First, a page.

the problem is… it is not that simple. this bail-out really isn’t bailing out the bankers. what it is doing, is ensuring that banks continue to loan money. if they stop loaning money, it doesn’t only mean unemployment on wall street. it means that every small business in america will close. it means that consumers will no longer have access to things we take for granted like credit cards.

    i am very upset that as a tax payer i have to fund this, but i just dont see any alternative.

  22. I loathe the bailout plan on principle, but I can understand the necessity of such a plan to mitigate a financial disaster. However, I would be happy to send a pink slip to every bugger in Washington after this is all over, not for the bailout, but for the blinkered way in which financial policy and regulation was managed right up until the shit hit the fan. Perhaps sacking a large portion of our Congress might send a message to the next breed of lobbyist-fed hacks that the American tax payer is not content to carry water for their enablers and pay the price for their mistakes? I would imagine some of the irresponsible borrowers/lenders/I-bankers/etc. who caused this mess and who are now homeless/jobless/etc. have been chastened by this fiasco, having learned some life lessons that our Congress could benefit from as well.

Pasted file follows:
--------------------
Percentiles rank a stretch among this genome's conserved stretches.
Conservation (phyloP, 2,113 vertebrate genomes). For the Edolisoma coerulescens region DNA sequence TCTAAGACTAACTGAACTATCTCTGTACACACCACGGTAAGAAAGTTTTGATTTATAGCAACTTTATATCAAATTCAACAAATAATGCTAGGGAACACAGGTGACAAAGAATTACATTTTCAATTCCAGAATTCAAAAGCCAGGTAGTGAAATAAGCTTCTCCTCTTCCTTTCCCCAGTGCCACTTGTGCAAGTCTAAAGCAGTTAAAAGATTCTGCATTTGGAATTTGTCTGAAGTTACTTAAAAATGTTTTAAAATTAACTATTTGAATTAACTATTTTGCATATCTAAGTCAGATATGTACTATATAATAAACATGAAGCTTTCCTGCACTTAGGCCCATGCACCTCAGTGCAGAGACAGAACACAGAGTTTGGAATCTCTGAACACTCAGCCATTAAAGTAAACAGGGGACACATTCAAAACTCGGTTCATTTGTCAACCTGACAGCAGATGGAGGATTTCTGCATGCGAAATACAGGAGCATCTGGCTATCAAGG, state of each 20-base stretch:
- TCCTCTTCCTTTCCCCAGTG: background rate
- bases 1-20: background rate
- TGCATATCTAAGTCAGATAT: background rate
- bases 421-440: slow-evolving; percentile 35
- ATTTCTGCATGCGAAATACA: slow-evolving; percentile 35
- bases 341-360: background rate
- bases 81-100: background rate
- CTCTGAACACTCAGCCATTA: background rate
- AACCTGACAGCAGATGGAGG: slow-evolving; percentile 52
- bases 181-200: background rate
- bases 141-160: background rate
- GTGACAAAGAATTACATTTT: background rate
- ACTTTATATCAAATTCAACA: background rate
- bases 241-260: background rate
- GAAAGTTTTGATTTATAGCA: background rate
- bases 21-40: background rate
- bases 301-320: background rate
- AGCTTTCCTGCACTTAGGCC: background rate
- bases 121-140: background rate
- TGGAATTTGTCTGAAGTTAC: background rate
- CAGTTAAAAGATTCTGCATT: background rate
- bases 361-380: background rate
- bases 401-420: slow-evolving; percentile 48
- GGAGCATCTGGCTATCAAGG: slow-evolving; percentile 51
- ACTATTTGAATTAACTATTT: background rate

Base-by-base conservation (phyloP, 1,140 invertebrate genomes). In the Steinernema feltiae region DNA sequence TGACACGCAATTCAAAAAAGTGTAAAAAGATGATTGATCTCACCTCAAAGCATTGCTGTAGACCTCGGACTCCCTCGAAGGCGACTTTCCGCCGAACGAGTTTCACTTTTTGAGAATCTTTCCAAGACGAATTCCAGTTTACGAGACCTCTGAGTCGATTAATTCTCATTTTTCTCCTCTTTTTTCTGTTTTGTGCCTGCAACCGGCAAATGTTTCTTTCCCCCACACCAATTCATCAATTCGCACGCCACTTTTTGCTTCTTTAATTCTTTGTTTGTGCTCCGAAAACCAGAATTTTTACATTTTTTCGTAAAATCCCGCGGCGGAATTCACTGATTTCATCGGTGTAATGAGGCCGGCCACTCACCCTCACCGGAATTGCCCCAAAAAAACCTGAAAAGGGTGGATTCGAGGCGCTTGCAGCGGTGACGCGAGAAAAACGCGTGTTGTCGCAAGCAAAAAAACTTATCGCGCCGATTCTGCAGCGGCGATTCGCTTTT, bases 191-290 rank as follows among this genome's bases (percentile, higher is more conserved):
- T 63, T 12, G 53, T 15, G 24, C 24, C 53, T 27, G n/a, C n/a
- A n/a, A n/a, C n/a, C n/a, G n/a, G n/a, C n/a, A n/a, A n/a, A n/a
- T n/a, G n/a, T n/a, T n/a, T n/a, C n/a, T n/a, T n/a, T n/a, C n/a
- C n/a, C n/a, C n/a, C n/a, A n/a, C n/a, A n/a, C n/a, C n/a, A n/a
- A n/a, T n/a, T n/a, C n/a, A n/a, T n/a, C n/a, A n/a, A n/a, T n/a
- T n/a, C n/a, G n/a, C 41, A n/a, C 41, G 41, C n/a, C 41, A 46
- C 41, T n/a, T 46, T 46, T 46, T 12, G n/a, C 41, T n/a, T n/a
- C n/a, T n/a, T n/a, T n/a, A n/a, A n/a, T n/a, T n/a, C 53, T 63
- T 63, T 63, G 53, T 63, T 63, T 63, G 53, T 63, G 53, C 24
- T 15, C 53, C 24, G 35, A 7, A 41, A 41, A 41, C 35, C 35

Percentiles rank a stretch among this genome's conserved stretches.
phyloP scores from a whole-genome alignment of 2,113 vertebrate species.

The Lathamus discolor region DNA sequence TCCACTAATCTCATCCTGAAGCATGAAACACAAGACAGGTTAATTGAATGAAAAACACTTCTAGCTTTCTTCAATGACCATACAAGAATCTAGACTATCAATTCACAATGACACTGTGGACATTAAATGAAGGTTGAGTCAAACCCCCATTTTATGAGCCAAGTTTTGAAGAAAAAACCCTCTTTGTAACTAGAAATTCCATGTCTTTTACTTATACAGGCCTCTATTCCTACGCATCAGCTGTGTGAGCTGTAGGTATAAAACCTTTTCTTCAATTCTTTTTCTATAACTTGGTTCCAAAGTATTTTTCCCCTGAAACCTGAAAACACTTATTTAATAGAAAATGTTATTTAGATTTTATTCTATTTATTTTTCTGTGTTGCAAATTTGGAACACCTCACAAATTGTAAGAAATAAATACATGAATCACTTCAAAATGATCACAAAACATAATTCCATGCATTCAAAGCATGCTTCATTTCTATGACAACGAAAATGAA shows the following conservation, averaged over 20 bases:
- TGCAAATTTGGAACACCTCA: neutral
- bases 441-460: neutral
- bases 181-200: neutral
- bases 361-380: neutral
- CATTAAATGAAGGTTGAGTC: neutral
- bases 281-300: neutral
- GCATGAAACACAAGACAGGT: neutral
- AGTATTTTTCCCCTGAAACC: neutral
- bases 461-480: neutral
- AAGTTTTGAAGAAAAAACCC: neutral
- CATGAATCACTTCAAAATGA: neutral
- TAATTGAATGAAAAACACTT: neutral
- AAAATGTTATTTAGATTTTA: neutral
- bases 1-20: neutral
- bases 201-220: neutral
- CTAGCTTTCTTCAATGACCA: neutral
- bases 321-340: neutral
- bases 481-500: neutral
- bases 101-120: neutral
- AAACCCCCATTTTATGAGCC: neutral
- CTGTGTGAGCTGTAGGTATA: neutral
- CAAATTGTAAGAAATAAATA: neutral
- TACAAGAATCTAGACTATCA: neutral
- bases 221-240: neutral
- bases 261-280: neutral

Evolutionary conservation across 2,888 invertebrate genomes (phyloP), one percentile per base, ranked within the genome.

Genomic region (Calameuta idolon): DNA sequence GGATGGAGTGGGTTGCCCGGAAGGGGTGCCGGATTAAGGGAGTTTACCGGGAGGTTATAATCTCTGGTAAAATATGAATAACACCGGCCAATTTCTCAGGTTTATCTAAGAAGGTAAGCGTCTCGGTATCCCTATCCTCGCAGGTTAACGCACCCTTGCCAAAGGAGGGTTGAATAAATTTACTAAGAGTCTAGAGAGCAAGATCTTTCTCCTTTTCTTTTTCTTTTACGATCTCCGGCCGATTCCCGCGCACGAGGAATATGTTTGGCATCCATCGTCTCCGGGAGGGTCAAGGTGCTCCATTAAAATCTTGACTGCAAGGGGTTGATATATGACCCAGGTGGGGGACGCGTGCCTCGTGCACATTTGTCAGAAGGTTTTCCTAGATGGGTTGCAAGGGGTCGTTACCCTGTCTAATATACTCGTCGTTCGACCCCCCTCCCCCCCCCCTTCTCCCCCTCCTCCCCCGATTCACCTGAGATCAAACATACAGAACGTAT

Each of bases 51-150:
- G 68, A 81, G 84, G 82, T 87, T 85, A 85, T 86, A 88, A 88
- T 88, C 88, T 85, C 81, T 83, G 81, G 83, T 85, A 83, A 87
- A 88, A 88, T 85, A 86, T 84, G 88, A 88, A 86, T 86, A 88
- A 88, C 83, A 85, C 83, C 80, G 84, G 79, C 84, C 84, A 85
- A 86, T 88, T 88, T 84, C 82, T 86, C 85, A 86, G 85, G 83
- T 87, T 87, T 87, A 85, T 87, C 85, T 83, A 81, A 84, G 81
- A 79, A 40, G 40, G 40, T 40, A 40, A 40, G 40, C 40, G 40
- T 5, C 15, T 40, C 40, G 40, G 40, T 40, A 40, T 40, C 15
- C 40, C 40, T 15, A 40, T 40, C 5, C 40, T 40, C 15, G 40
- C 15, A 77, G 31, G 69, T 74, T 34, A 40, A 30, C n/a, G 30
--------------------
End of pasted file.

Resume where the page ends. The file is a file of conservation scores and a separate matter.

23. B says:

    A sandwich platter from Corsi? We’re lucky the sandwiches weren’t from PotBelly, or the platter would have cost more than the bailout.

  24. redkamel says: